Ethnically, Arabs – an eclectic name for equally diverse religious and ethnic groups – comprise some 95% of Lebanon’s total population. Out of this total some 54% are Muslim, spread across the different denominations such as Sunni, Shi’ite, Druze and Alawite, with the remainder, around 40.5%, composed of myriad Christian sects such as Maronite (21%), Greek Orthodox (8%) and Greek Catholic (5%) plus around 6.5% of smaller Christians sects such as Armenians and Copts. Many Christians, however, often eschew the word ‘Arab’ in favour of being identified with their ancient Phoenician roots, while the Druze, an offshoot from Shi’ite Islam comprising some 5.6% of the population and concentrated mainly in the Chouf and Metn mountains and Wadi al-Taym further south, are considered by many to be so far removed from Islam’s basic tenets so as to constitute an entirely separate religion. There are also differences between the Sunni and Shi’ite sects and this variety adds to the cosmopolitan mix, rendering Lebanon a fascinating place for visitors, evident in its contrasting architectural styles (churches, mosques, temples) and costumes, together with a variety of celebrations and festivals.
Lebanon’s population has swelled significantly over the past few years owing to the spillover effect from the ongoing hostilities in neighbouring Syria which began in March 2011, which has resulted in a refugee and humanitarian crisis unprecedented in the modern era. The country is at the time of writing hosting c1.6 million Syrians who have fled their country’s war zone and who are now housed in makeshift camps and other often substandard accommodation at c1,600 locations around Lebanon, mostly in the Bekaa Valley and northern Lebanon with smaller concentrations in Beirut and south Lebanon. It remains difficult to assess the long-term impact of the refugee situation and future resettlement issues, but it is certainly accentuating Lebanon’s pre-existing economic and social problems, and augmenting political and sectarian schisms within Lebanese society.
(Photo: Bekaa Valley © Paul Doyle)
Cultural life in Lebanon is infused with confusions and contradictions, making this small country a fascinating mosaic of cultural mores for visitors. For a country that has been to hell and back many times throughout its history, a perhaps surprising, yet salient, aspect of cultural life is the overwhelming sense of friendliness, hospitality and openness of its people – evidenced by the warm and smiling ‘Welcome to Lebanon’, or an offer of a drink or meal – traits you can find from Tripoli to Tyre and across the religious spectrum. Greetings, too, can maybe be more gregarious than you might expect in an Arab country, with three kisses on the cheek and a hug a common welcome to friends and family, though a normal handshake is customary for an initial welcome.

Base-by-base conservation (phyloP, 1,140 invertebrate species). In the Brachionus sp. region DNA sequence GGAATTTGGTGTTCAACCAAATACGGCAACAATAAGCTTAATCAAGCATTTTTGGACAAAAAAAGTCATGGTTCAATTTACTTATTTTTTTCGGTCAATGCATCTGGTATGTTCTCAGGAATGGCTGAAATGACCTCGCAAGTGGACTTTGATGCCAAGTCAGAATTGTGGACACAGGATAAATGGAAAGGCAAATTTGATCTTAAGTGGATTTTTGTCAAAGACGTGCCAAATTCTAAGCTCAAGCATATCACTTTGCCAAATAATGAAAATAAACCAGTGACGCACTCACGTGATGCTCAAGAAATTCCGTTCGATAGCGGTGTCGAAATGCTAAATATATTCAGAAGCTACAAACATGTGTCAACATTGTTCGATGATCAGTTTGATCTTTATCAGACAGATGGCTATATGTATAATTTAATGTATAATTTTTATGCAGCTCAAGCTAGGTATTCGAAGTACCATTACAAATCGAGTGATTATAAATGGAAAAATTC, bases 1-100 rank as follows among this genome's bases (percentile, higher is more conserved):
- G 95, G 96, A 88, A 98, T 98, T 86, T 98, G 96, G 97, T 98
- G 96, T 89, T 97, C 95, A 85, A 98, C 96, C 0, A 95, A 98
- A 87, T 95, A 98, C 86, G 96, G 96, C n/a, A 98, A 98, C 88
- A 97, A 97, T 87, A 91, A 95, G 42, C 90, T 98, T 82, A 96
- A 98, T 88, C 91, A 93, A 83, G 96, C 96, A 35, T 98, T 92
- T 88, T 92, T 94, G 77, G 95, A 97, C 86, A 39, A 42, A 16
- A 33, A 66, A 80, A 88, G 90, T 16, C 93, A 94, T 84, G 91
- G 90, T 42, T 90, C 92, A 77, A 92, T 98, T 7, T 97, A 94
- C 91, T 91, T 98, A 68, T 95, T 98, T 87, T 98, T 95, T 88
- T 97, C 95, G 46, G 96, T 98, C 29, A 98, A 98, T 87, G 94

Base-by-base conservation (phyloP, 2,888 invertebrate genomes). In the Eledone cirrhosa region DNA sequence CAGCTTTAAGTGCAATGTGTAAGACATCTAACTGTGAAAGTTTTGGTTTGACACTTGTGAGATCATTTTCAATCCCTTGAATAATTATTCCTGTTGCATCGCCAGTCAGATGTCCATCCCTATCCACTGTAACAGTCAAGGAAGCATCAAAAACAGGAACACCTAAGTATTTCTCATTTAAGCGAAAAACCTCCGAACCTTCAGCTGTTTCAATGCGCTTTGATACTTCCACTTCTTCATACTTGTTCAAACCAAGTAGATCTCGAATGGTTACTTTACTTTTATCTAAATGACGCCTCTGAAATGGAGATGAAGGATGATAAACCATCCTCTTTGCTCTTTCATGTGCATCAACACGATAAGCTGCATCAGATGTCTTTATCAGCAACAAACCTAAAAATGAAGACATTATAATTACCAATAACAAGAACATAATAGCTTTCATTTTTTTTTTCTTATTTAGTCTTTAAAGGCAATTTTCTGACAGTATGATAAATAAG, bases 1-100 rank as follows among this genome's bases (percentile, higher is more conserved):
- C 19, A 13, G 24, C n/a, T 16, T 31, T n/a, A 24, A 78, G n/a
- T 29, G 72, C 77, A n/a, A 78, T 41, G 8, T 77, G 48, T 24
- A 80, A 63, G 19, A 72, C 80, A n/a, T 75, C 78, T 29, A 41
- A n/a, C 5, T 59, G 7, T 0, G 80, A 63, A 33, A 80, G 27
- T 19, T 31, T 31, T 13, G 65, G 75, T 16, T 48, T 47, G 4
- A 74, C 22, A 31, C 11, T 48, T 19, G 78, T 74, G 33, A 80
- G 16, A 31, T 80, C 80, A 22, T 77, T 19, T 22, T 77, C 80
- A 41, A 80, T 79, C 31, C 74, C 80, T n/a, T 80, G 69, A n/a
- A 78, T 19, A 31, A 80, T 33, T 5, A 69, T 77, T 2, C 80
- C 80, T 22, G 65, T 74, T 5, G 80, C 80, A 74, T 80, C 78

The family remains the bedrock of Lebanese society across all regions and religious groups, creating a sense of community within and outside the home; even in the capital people will often have an extended family living close by. Traditionally, sons and daughters generally live at home until they marry, with the expectation that they will do so within their own sect, though times are slowly changing on this point. The importance of family life is extended to visitors, too, as Lebanese adore children, and yours will be made a fuss of. Lebanese women espouse a beauty and a glamour that can seem to belie their Arab traditions and they are generally less constrained by religion than many of their Arab sisters.
Lebanon remains a male-dominated society, as are most Arab countries, and one area where this is most noticeable, or, more accurately, absent, is the issue of homosexuality. As it is deemed to be an act against nature according to Lebanese law and punishable by prison, you will be very unlikely to see any gay cruising on the streets of the capital or elsewhere in the country, but obviously it still occurs and Beirut has a handful of venues that are gay-friendly and increasingly there are organisations and information websites available offering advice and support. As a gay visitor, however, discretion is advised and public displays of affection should be avoided.